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Peruvian zinnia

shortray zinnia

Habit Annuals, mostly 30–50(–100) cm. Subshrubs, to 12 cm (rounded).

greenish, becoming purplish or yellowish, unbranched or sparingly branched distal to bases, strigose.

yellowish, much branched, strigose.


blades 3–5-nerved, ovate to elliptic or broadly lanceolate, 25–70 × 8–35 mm, scabrellous.

blades 1- or 3-nerved, linear, 15–30 × 1–4 mm, strigose.


10–50(–70) mm.

to 25 mm.


narrowly to broadly campanulate, 9–18 × 10–20 mm.

broadly cylindric, 8–10 × 8–10 mm.

Ray florets


corollas usually scarlet red or maroon, sometimes yellow, laminae linear to spatulate, 8–25 mm.

0 or 5–8;

corollas yellow, laminae suborbiculate to ovate, 0–6(–9) mm.

Disc florets


corollas yellow, 5–6 mm, lobes ca. 1 mm.

ca. 20;

corollas reddish, 5.5–6.2 mm, lobes 1 mm.


obovate to oblong, becoming scarious, glabrous, apices rounded, usually entire or erose, sometimes ciliate.

round to oblong, becoming scarious, appressed-hairy distally, apices rounded, ciliate.


7–10 mm, 3-angled (ray) or compressed (disc), ribbed, ciliate;

pappi usually of 1 stout awn 4–6 mm (from shoulders of cypselae).

7–8 (ray) or 3–6 mm (disc), 3-angled (ray) or compressed (disc), ribbed, distally ciliate or scabrellous;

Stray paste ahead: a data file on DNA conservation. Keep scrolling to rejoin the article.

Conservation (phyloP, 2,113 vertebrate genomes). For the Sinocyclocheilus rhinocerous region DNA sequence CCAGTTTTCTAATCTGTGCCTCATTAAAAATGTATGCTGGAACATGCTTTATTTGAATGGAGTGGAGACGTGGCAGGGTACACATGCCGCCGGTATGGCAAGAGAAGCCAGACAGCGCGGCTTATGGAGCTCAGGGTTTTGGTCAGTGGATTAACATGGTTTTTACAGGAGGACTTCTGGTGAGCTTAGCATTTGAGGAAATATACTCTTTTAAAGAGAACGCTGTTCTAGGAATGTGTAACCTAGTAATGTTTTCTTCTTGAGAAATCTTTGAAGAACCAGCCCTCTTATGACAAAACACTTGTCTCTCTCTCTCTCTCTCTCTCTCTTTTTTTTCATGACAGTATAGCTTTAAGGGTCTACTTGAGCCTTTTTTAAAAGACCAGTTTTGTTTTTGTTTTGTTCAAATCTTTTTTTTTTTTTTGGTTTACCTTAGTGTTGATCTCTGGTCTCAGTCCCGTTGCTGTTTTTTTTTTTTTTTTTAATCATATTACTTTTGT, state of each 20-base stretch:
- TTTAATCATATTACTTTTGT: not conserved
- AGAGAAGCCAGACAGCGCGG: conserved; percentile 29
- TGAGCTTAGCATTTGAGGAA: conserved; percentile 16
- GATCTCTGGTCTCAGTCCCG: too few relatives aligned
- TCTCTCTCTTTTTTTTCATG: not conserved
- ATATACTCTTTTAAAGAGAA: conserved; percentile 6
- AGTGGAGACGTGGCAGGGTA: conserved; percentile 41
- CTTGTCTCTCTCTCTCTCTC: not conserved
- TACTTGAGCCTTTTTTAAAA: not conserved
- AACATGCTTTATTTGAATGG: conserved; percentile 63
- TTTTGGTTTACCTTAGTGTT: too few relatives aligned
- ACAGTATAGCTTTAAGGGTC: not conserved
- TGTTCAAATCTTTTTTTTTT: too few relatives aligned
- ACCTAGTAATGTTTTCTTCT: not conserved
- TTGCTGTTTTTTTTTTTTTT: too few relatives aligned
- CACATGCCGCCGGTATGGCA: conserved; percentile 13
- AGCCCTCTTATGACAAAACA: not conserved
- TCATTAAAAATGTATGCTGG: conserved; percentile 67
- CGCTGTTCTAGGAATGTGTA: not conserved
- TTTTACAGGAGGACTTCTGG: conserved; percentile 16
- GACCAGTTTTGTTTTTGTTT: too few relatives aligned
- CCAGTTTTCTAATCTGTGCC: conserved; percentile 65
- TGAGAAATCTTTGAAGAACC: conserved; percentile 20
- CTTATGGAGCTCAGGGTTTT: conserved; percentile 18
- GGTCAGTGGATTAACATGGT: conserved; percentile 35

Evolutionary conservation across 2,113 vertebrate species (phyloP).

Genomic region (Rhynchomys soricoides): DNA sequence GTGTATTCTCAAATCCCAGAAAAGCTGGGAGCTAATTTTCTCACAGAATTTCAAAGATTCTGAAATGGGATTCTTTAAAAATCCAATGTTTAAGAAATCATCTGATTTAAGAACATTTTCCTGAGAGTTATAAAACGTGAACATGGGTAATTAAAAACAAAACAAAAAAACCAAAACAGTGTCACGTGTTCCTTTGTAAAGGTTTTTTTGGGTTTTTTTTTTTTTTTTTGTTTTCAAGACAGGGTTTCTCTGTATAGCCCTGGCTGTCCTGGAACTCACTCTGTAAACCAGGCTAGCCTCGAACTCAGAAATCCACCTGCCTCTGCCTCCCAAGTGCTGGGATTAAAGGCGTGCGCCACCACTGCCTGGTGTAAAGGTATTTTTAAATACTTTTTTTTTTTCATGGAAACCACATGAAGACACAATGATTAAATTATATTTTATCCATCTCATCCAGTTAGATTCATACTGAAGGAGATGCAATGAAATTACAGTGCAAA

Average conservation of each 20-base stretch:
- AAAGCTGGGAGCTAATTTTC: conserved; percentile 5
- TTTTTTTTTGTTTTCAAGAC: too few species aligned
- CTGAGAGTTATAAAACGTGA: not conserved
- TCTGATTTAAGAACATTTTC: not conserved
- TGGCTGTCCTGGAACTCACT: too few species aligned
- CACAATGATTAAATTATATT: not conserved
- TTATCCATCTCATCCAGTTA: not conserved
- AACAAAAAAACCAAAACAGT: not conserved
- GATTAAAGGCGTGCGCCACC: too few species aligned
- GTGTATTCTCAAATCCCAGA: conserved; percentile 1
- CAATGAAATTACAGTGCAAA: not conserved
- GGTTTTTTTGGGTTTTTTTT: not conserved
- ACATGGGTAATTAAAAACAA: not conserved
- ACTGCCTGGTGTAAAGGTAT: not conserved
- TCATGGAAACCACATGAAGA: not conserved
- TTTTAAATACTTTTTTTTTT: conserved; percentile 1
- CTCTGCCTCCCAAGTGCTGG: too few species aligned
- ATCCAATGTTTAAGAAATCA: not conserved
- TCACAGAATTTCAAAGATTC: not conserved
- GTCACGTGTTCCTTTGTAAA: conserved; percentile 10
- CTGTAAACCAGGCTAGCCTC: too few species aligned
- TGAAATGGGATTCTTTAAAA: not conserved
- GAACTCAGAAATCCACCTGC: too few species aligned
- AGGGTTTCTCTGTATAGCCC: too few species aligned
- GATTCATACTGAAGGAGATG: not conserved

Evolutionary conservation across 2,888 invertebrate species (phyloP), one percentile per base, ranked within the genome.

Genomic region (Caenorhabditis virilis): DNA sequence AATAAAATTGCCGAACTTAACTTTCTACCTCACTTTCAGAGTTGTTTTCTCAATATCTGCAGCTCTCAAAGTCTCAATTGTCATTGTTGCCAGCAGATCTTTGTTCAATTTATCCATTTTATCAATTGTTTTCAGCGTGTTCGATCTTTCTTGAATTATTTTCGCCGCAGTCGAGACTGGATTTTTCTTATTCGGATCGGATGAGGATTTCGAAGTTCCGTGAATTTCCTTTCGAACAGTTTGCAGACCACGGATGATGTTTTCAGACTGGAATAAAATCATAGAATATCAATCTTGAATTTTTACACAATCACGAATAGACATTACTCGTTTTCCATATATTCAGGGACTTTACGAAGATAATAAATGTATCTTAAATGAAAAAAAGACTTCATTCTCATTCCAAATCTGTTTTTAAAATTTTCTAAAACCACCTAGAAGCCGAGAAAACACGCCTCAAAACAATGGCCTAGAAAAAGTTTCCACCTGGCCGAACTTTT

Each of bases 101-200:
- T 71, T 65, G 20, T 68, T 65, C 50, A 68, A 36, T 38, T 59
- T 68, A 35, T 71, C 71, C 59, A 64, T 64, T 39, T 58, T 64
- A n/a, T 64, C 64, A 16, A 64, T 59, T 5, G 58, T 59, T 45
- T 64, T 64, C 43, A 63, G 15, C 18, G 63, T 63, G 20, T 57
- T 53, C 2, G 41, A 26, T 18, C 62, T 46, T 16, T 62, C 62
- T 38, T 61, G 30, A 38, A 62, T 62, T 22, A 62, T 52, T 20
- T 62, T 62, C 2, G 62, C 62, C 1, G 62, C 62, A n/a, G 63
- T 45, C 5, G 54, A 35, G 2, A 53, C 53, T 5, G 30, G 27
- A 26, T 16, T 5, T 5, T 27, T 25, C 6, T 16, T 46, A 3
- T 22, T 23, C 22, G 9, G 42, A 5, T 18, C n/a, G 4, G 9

pappi usually of 2 or 3 equal or unequal awns.


red to purple or yellow, apices obtuse, erose or subentire.

yellowish (often red-tipped), apices obtuse, erose.


= 24.

= ca. 48, ca. 84.

Zinnia peruviana

Zinnia anomala

Phenology Flowering summer–fall. Flowering spring–fall.
Habitat Rocky roadsides, ravines, calcareous soils Open, rocky roadsides, disturbed sites
Elevation 1200–1600 m (3900–5200 ft) 200–1500 m (700–4900 ft)
from FNA
AZ; FL; GA; NC; SC; Mexico; Central America; South America; West Indies (Hispaniola) [Introduced in Asia (China), South Africa, Australia]
[WildflowerSearch map]
[BONAP county map]
from FNA
TX; Mexico (Coahuila, Nuevo León, Zacatecas)
[BONAP county map]

Zinnia peruviana is presumably native in southern Arizona and reported as naturalized in southeastern United States.

(Discussion copyrighted by Flora of North America; reprinted with permission.)

A. M. Torres (1963) speculated that Zinnia anomala, which often lacks rays or has inconspicuous rays, might be an octoploid derivative of the rather similar Z. grandiflora, which has showy yellow rays.

(Discussion copyrighted by Flora of North America; reprinted with permission.)

Source FNA vol. 21, p. 73. FNA vol. 21, p. 73.
Parent taxa Asteraceae > tribe Heliantheae > subtribe Ecliptinae > Zinnia Asteraceae > tribe Heliantheae > subtribe Ecliptinae > Zinnia
Sibling taxa
Z. acerosa, Z. anomala, Z. grandiflora, Z. violacea
Z. acerosa, Z. grandiflora, Z. peruviana, Z. violacea
Synonyms Chrysogonum peruvianum, Z. multiflora
Name authority (Linnaeus) Linnaeus: Syst. Nat. ed. 10, 2: 1221. (1759) A. Gray: Smithsonian Contr. Knowl. 3(5): 106. plate 10. (1852)
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